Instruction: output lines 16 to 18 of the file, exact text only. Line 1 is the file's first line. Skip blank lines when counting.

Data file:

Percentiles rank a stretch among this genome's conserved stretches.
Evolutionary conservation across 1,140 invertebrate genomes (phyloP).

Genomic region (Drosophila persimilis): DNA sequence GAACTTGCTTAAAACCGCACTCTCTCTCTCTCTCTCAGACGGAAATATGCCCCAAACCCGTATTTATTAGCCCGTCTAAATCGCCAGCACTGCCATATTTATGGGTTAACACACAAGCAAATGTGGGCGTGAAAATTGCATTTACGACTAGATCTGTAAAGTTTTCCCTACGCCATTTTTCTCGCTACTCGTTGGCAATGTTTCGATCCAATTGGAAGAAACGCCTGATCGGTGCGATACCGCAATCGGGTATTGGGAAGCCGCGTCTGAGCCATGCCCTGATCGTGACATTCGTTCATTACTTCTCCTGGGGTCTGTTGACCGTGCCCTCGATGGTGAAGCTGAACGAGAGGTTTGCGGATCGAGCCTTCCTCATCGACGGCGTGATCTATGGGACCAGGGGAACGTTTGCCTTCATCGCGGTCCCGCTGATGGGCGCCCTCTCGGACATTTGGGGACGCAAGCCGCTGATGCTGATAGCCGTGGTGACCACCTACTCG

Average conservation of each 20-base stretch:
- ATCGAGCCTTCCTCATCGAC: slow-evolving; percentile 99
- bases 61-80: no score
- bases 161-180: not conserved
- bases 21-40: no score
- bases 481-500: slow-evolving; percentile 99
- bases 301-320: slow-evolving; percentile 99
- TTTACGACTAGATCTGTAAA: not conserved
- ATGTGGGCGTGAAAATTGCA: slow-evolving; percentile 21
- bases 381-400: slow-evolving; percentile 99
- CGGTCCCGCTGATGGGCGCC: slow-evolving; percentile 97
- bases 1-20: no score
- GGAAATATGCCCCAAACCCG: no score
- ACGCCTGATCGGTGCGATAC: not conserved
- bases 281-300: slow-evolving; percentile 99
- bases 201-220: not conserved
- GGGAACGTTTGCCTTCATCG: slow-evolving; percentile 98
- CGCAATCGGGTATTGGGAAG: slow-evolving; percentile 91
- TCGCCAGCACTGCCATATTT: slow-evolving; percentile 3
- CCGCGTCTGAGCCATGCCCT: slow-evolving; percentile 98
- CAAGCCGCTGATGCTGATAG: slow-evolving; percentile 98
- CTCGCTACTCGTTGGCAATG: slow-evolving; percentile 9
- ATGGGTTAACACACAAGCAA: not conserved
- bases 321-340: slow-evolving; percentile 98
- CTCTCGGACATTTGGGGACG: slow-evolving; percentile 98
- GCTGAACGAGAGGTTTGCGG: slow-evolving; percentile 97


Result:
- GGAAATATGCCCCAAACCCG: no score
- ACGCCTGATCGGTGCGATAC: not conserved
- bases 281-300: slow-evolving; percentile 99